Wandering the grand halls of Scone Palace in Scotland you might stumble on a pretty portrait of two beautiful women in 18th-century clothes, seemingly affectionate sisters. Not so unusual — except one of the "sisters" is black.
Who is that, you might well wonder, as did Misan Sagay, then a young British college student of Nigerian descent, long accustomed to being the only black face in most British rooms. She stopped short upon spotting the painting while touring the palace near her university.
"I was stunned. And taken aback," says Sagay, now in her 40s and a screenwriter (Their Eyes Were Watching God). The castle brochure named only the white woman in the portrait, Lady Elizabeth Murray. When she returned a few years later, Sagay says, there was more information on the label, naming the black woman as Dido, "the housekeeper's daughter."
REAL STORY: Movie takes a few liberties
"So the silent black woman had a name," says Sagay. "But I looked at the portrait and the way they were touching, and thought, 'I don't buy this. There is more to this than meets the eye.' "
Indeed there was. Sagay dove into drafty palace archives to learn more, and years later the result is Belle, written on spec by Sagay, directed by Amma Asante, a British woman of Ghananian descent, and starring Gugu Mbatha-Raw,a British woman of South African descent.
An elegantly rendered costume drama that opened Friday, Belle tells a true story only lately becoming better known in Britain and remarkable in its details: An illegitimate biracial child, Dido Elizabeth Belle, born to a British admiral and a former slave he loved, is brought up as an orphaned, beloved member of her father's aristocratic family in 1770s Jane Austen-era England. She is so beloved she is painted as an equal with her white sister/cousin, in marked contrast to the usual subservient poses of black people in paintings of the era.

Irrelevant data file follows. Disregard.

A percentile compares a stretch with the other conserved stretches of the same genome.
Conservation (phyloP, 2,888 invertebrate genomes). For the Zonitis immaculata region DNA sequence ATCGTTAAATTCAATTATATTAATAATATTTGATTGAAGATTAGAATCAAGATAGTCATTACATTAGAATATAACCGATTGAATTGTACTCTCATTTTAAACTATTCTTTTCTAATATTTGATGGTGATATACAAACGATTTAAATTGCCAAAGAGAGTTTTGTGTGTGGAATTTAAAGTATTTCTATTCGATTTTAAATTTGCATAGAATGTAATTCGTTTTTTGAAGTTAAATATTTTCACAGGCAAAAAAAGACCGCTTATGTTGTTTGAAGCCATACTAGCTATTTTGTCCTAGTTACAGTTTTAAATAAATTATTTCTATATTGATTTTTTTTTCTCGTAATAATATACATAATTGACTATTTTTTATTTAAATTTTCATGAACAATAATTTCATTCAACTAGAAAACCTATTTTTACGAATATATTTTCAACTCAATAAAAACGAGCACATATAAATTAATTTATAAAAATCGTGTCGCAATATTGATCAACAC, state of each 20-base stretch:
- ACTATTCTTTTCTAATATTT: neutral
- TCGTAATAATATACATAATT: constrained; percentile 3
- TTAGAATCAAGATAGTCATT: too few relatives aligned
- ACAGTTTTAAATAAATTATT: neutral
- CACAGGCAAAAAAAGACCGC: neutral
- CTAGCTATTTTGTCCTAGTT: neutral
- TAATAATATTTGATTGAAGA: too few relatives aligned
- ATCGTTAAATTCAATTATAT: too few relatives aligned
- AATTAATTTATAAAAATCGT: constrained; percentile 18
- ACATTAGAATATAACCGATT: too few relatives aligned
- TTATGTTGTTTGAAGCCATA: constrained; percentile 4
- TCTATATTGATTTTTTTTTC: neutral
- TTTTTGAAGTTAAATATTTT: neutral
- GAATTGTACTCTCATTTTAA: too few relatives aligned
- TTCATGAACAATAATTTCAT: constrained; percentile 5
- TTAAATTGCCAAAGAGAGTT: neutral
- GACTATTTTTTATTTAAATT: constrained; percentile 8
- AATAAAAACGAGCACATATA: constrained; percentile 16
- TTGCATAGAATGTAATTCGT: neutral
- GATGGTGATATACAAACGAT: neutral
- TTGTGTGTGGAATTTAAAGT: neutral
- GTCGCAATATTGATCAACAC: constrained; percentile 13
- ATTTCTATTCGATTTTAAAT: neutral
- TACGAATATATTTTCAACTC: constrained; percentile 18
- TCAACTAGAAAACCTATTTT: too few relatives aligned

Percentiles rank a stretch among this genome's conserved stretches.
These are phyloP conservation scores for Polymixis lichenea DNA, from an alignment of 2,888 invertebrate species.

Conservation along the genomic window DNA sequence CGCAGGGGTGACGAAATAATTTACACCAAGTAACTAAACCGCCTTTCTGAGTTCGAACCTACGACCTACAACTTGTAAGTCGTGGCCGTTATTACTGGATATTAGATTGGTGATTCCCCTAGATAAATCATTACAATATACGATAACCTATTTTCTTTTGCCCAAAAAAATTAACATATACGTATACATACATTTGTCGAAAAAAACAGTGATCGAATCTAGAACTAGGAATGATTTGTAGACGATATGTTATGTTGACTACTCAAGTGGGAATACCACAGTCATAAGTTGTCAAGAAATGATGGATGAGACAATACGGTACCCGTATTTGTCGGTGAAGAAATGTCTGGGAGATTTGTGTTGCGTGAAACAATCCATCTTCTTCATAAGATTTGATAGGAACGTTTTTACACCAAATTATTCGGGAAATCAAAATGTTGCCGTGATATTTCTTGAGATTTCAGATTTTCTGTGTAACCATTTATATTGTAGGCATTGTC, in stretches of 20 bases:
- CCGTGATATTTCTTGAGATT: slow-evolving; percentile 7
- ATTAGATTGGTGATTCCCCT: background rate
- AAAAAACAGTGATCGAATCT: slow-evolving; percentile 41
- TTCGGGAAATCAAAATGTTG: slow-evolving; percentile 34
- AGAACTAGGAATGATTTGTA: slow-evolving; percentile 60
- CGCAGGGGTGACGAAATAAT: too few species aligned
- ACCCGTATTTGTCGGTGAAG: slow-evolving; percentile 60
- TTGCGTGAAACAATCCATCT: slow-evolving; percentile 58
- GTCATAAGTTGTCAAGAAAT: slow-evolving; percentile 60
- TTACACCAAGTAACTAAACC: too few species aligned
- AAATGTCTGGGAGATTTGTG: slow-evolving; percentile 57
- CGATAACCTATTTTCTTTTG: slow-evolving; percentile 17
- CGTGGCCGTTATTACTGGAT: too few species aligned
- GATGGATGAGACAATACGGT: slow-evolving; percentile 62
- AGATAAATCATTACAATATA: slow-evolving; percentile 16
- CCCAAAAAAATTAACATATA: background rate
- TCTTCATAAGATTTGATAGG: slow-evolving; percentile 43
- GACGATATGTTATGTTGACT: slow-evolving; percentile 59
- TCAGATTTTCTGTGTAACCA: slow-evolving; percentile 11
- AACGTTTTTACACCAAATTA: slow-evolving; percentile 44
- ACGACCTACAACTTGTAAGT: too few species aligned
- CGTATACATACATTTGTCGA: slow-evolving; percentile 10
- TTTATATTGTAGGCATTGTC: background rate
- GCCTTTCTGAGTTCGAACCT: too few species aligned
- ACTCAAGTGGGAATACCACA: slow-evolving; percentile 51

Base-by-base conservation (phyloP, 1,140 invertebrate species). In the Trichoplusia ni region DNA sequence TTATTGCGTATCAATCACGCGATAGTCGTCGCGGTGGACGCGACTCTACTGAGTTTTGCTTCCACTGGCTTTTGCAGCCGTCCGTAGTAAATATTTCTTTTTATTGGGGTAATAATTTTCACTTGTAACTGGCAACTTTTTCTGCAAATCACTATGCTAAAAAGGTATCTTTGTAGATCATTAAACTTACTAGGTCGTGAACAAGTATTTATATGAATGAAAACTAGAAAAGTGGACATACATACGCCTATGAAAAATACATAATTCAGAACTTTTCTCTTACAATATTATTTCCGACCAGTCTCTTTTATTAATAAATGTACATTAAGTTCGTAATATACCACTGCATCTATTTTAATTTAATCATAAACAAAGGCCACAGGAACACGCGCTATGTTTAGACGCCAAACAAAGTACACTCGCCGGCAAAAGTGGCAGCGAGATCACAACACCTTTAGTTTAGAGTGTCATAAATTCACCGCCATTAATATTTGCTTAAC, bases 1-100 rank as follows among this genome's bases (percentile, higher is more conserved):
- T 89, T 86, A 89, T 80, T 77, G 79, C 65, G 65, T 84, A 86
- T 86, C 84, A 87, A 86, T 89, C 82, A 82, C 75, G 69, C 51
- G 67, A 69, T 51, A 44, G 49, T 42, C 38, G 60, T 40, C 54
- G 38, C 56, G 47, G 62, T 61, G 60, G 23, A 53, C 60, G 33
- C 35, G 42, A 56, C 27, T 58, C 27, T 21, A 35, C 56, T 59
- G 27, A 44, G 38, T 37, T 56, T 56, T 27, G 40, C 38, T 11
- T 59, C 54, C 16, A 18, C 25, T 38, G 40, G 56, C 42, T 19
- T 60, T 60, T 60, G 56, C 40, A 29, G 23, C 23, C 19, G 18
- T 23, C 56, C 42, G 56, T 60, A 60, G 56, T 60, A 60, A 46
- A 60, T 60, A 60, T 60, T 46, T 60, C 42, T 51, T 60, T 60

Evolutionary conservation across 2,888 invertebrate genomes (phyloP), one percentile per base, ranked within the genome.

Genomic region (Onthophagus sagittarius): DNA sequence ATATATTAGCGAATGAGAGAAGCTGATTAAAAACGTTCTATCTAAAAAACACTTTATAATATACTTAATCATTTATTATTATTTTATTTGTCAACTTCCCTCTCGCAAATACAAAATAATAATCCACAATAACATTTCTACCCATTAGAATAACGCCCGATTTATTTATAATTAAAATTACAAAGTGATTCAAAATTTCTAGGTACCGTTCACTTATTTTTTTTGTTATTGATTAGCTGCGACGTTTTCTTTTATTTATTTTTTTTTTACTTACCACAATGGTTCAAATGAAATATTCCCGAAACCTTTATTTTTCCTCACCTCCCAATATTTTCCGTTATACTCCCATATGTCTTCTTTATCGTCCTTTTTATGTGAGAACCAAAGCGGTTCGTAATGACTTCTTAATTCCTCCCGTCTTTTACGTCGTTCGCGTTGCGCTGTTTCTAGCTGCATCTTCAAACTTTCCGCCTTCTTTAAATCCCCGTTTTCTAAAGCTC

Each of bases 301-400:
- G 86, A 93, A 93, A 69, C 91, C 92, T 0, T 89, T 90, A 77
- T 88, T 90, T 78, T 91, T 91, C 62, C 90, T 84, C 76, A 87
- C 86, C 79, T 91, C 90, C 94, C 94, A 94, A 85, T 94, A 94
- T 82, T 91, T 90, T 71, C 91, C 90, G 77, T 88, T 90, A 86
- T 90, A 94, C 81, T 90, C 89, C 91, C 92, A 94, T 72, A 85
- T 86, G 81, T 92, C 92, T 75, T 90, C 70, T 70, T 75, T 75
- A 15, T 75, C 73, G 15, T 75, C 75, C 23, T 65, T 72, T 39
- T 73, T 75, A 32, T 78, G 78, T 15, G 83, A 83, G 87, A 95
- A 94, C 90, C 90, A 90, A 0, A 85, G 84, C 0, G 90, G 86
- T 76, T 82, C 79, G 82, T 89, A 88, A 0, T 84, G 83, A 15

The movie shows how Dido's close relationship with the great-uncle who raised her, William Murray, first Earl of Mansfield and the Lord Chief Justice of Britain, influences his rulings that later led to the end of slavery in the British Empire.
Wait, how did we not know about this? And is it true?
It's true, the filmmakers say, in all the important aspects. And it's true in showcasing Mansfield's role in paving the way for the landmark 1833 British law abolishing slavery.
If this year's Oscar winner for best picture, 12 Years a Slave, was a British film about a little-known American slavery story, then Belle is a British film about the British experience of grappling with slavery — only with fabulous clothes, legal drama, a star-crossed love story, and a Downton Abbey-style setting. It's also got a Downton Abbey star, Penelope Wilton (Isobel Crawley), plus Oscar winner Tom Wilkinson, Miranda Richardson and Emily Watson.)
Along the way, the filmmakers explore the status of women, the insurance value of slaves, English class prejudices, and the way marriages among the toffs could be negotiated with an intensity akin to billion-dollar hedge-fund deals.
Americans will recognize another story Belle tells, about the contrasting facts of slavery in the two countries at the time: America had to fight a war to rid itself of slavery and the Brits passed a law. Britain had no plantations on its home soil and, according to historians, there were only about 15,000 black people in London at the time, most paid servants. Britain was as dependent as America on a slave economy but it was a faraway trade most didn't have to confront face to face.